A lot or a little?
The parents' guide to what's in this movie.
What parents need to know
Parents need to know that Puppy Star Christmas is a holiday-themed Pup Star tale from the folks who created Air Bud. It celebrates the marriage of lead Pup Star canine characters, Tiny and P.U.P., and the birth of their three puppies. The little heroes (as well as the whole world) are once again threatened by talking-dog villains who set out to ruin Christmas. Like the other films in the franchise, this one features talking dogs, brightly colored silliness, musical production numbers, and slapstick action. Kids who are old enough to be comfortable with pratfalls, a gingerbread house briefly catching fire, beloved characters being held captive in a cage made of plastic candy canes, and wild reindeer rides should be OK with the comic violence. A reference to reindeer "poop" is about as naughty as it gets, but you can expect some intended-to-be-comic stereotyping (i.e. a Latina nanny, an effeminate staff member, etc.). As always, there's a happy ending, with some positive messages about the Christmas spirit, teamwork, and loving families.
- Parents say
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What's the story?
PUPPY STAR CHRISTMAS opens with the marriage of longtime sweethearts, Tiny (voiced by Kaitlyn Maher) and P.U.P. (Mackenzie Sol), followed some months later by the birth of their three pups, Rose, Charlie, and Cindy. The pups are eager, mischievous, and adorable. The growing canine family, together with their human family, "Dad" Stephen (David Deluise), "Nanny" Ida (Denisse Ojeda), and young Lou (Makenzie Moss), are getting ready to celebrate their first Christmas together. First up is their television program's Christmas special. Excitement reigns. But into every holiday celebration a little rain must fall. Troublemakers Bark (voiced by George Newbern) and Kano (Diedrich Bader) manage to spoil the show while it's on the air. And that misdeed doesn't compare to the villains' even bigger plan: The Bark-Kano team are going to the North Pole and will spoil Christmas for everyone! They're out for money and don’t care who they hurt to get it. Their evil plot almost succeeds. It's only because of four accidental "stowaways" on Santa's reindeer-driven sleigh that Christmas, as well as Santa and Mrs. Claus, are saved with no time to spare.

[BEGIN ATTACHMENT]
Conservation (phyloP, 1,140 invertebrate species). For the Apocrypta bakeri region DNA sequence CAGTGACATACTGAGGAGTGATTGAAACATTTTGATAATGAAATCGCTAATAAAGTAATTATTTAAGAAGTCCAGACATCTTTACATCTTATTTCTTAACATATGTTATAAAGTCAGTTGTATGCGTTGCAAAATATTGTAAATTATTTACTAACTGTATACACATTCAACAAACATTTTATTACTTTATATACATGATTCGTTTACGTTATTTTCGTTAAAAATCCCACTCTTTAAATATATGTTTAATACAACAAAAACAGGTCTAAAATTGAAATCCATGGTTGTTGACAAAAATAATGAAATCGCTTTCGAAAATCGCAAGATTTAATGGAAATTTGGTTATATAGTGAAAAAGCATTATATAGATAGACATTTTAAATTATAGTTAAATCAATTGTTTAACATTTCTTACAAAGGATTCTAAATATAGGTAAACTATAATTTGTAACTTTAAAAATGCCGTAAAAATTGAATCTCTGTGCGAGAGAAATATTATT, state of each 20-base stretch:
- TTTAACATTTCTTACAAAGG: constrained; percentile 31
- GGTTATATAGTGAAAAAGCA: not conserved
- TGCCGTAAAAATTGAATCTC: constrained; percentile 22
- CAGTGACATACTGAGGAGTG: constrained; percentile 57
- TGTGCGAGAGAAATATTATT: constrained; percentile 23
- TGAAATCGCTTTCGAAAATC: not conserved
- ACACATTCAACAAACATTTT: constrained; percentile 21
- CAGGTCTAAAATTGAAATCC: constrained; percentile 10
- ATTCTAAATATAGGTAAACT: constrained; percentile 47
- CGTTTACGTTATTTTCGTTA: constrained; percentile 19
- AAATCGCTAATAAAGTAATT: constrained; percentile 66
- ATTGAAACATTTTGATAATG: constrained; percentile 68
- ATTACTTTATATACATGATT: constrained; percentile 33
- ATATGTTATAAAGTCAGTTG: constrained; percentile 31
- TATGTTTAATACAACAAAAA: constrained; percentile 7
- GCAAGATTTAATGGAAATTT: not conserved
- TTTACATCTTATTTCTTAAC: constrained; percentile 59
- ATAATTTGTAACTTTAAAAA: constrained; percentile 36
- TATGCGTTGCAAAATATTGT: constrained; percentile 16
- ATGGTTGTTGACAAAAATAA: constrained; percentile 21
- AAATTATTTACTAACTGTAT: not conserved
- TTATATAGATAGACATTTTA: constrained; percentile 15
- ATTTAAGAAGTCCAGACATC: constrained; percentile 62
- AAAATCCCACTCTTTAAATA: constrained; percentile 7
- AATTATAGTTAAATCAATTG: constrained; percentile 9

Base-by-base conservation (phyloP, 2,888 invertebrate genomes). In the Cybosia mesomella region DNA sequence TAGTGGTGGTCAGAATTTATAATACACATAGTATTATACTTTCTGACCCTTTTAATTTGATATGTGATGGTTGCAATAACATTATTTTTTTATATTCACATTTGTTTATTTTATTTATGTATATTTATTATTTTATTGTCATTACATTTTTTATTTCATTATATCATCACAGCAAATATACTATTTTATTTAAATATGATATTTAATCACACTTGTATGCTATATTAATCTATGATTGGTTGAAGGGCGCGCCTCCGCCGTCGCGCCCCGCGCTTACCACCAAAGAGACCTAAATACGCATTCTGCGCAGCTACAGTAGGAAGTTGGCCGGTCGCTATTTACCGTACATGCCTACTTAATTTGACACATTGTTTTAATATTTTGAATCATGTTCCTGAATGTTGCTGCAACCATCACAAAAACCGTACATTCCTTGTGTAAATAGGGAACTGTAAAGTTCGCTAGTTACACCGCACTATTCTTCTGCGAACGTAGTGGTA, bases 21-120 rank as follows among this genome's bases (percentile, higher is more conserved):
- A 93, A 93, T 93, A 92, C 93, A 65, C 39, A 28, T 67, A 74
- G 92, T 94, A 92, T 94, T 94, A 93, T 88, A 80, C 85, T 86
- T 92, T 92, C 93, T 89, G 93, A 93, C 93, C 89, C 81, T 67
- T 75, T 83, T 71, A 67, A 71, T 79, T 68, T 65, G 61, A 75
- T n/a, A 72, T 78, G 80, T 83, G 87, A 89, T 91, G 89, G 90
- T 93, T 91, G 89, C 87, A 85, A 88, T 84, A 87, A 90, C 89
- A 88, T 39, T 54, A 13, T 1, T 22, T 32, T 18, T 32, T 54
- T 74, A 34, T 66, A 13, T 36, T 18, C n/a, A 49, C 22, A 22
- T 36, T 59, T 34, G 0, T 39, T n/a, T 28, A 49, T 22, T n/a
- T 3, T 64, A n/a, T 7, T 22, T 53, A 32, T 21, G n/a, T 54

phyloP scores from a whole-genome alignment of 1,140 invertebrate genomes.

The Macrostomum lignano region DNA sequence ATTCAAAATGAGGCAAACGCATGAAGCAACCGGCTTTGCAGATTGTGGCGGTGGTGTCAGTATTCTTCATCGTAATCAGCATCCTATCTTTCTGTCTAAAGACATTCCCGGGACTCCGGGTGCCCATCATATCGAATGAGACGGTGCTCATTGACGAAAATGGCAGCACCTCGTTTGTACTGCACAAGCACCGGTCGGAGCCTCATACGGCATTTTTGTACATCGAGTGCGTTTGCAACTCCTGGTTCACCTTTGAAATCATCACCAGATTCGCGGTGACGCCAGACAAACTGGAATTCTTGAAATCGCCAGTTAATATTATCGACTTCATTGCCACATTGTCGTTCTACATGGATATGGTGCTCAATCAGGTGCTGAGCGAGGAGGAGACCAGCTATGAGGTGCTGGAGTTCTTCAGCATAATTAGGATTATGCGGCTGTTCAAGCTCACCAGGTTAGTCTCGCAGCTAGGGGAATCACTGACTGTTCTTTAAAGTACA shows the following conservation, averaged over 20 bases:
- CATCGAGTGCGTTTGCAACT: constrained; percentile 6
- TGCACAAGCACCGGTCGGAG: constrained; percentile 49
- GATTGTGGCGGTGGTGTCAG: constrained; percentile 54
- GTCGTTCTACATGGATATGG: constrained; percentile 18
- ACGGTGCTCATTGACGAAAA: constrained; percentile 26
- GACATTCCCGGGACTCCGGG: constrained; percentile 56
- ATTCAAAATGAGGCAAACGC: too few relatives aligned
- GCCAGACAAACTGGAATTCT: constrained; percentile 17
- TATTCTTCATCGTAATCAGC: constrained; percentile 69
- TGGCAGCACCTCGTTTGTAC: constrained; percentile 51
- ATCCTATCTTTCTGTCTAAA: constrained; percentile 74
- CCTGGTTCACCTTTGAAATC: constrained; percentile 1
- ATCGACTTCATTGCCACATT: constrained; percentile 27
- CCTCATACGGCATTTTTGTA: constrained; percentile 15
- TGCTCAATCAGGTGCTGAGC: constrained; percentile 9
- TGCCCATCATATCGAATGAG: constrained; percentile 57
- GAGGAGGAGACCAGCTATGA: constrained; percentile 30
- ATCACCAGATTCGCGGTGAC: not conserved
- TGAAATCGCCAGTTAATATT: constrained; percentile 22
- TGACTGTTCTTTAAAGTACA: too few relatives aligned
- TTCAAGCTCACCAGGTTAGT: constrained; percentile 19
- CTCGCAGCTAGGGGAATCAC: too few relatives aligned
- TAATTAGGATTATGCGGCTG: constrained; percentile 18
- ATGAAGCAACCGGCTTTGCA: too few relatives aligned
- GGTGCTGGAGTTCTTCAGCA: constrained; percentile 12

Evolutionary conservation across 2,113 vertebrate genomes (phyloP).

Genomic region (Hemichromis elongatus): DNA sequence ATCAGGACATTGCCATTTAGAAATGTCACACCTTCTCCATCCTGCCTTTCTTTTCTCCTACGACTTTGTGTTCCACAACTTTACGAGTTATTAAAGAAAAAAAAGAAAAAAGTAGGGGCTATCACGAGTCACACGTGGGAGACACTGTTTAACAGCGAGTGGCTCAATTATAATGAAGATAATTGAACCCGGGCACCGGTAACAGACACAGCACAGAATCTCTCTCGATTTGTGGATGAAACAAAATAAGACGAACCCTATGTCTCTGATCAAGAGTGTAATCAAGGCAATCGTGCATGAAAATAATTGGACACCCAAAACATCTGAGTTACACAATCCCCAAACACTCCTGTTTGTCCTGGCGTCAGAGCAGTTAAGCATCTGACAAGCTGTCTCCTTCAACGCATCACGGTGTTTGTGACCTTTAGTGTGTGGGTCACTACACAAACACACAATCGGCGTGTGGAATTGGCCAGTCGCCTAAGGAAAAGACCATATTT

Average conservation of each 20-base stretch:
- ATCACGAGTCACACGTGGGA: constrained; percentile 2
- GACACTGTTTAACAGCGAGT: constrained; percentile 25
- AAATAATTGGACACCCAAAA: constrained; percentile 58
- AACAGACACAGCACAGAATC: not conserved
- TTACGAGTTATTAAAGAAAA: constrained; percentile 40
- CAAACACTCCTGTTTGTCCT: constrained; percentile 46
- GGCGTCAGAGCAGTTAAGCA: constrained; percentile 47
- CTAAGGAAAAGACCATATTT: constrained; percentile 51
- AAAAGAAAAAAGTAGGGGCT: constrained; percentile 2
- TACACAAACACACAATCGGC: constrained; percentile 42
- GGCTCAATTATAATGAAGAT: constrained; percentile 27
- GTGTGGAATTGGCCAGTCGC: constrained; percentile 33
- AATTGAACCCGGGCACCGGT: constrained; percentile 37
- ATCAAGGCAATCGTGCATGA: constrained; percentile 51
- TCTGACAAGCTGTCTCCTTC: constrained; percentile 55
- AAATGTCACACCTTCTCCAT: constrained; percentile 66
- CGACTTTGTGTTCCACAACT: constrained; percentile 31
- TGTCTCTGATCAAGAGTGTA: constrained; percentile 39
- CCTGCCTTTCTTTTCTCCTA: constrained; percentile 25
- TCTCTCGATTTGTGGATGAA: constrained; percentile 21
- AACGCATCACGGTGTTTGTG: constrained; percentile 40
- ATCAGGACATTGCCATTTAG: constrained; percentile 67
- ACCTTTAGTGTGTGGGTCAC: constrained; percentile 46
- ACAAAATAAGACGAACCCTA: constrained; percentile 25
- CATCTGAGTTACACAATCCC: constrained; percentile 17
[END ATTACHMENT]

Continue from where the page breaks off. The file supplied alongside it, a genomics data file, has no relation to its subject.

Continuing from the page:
Is it any good?
Young audiences who've warmed to the Pup Star gang with its goofy dogs, even goofier humans, exaggerated performances, and not-so-dazzling musical numbers won't be disappointed by this new entry. Robert Vince and company have been making low-budget crowd-pleasers for two decades, beginning with Air Bud in 1997. When you're a kid and you're fully engaged, it's not hard to overlook cheesy special effects, some truly awkward editing, and overblown performances. Quite the opposite, that's what make movies like Puppy Star Christmas so endearing. The dogs are always cute, cuter, cutest. Their human buddies are dopey, but always warmhearted. There are no surprise endings. Messages are earnest and on the nose. Kids who can watch Santa Claus and his wife get kidnapped but clearly understand that the old guy will be rescued in time to take his fantastical ride on Christmas Eve will find plenty to enjoy.
Talk to your kids about ...
Families can talk about why it's fun to watch dogs talk, both with one another and with the humans in their world. If animals could talk, what might you ask them? What would you like to tell them about yourself?
"Anthropomorphism" is a big word that means portraying an animal or other object with very human characteristics -- like Tiny or Bark, Bugs Bunny, or even the teapot from Beauty and the Beast. Can you create an anthropomorphic character? What animal or object would you choose? What would it sound like?
"Bad guy" characters Roland and Julio learn important lessons and change their behavior. Will you be surprised if, in the next Pup Star movie, they team up with Bark and Kano again? Will you mind? Why or why not? How important is it for the filmmakers to be consistent?
Did you notice any stereotypes in the movie? Did you find them funny? Why or why not?
- On DVD or streaming: November 20, 2018
- Cast: Kaitlyn Maher, David Deluise, Richard Riehle
- Director: Robert Vince
- Studio: Air Bud Entertainment
- Genre: Family and Kids
- Topics: Adventures, Cats, Dogs, and Mice, Holidays, Music and Sing-Along
- Run time: 91 minutes
- MPAA rating: PG
- MPAA explanation: mild rude humor
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Common Sense Media's unbiased ratings are created by expert reviewers and aren't influenced by the product's creators or by any of our funders, affiliates, or partners.